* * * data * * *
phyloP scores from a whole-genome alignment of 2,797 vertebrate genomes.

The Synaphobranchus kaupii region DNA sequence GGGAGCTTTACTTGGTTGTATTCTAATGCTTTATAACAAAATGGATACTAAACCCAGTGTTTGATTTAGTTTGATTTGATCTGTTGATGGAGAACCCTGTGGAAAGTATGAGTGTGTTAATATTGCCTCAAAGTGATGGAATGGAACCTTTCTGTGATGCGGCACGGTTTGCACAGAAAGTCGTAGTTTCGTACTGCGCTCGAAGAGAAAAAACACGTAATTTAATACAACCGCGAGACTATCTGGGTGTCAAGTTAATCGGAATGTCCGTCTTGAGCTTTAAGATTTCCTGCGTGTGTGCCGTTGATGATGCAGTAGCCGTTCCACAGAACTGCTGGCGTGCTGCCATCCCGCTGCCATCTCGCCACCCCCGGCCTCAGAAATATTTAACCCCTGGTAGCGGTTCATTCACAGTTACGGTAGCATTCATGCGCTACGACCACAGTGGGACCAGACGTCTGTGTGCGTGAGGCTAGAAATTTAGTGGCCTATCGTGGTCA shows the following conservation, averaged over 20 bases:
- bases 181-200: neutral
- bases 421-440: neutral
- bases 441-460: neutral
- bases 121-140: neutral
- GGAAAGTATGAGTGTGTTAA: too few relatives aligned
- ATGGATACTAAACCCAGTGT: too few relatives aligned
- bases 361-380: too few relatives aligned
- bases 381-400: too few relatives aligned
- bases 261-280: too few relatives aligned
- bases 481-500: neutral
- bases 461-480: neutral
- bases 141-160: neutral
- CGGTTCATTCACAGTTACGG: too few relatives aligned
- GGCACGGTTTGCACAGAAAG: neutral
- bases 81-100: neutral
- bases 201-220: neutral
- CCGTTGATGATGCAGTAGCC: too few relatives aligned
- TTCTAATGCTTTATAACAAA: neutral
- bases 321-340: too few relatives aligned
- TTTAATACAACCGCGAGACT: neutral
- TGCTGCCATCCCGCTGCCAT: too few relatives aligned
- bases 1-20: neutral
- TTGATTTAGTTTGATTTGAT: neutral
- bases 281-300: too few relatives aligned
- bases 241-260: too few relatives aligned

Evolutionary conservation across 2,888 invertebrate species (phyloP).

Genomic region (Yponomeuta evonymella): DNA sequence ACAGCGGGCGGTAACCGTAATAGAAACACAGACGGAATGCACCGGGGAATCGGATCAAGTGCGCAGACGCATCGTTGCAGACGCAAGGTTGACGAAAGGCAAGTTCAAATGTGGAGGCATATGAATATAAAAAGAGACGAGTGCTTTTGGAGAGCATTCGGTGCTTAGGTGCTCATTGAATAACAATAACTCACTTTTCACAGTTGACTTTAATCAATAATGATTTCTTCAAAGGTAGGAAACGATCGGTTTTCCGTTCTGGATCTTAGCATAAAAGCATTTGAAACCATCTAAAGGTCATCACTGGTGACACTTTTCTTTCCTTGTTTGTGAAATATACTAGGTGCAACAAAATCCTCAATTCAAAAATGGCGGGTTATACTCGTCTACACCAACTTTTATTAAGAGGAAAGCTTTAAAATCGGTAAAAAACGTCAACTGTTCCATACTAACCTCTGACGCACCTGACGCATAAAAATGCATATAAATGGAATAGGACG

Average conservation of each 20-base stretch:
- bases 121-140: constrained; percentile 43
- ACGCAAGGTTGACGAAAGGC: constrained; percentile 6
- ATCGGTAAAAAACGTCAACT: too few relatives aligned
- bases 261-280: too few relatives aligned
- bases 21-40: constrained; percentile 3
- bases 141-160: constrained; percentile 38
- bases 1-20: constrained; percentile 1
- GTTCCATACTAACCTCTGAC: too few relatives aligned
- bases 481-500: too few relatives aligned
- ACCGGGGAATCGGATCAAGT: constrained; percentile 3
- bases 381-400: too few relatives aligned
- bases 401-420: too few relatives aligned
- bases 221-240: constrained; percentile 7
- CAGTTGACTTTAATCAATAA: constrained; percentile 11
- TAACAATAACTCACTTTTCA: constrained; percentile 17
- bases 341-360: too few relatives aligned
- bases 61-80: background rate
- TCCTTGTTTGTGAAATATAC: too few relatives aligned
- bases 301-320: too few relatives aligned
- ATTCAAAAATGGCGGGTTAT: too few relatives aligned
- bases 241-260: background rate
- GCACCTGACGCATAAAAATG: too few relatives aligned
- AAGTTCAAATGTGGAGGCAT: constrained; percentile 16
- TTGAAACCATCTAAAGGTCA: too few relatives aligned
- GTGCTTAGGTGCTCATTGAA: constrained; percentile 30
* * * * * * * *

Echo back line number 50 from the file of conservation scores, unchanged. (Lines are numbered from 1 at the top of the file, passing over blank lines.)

- ATTCAAAAATGGCGGGTTAT: too few relatives aligned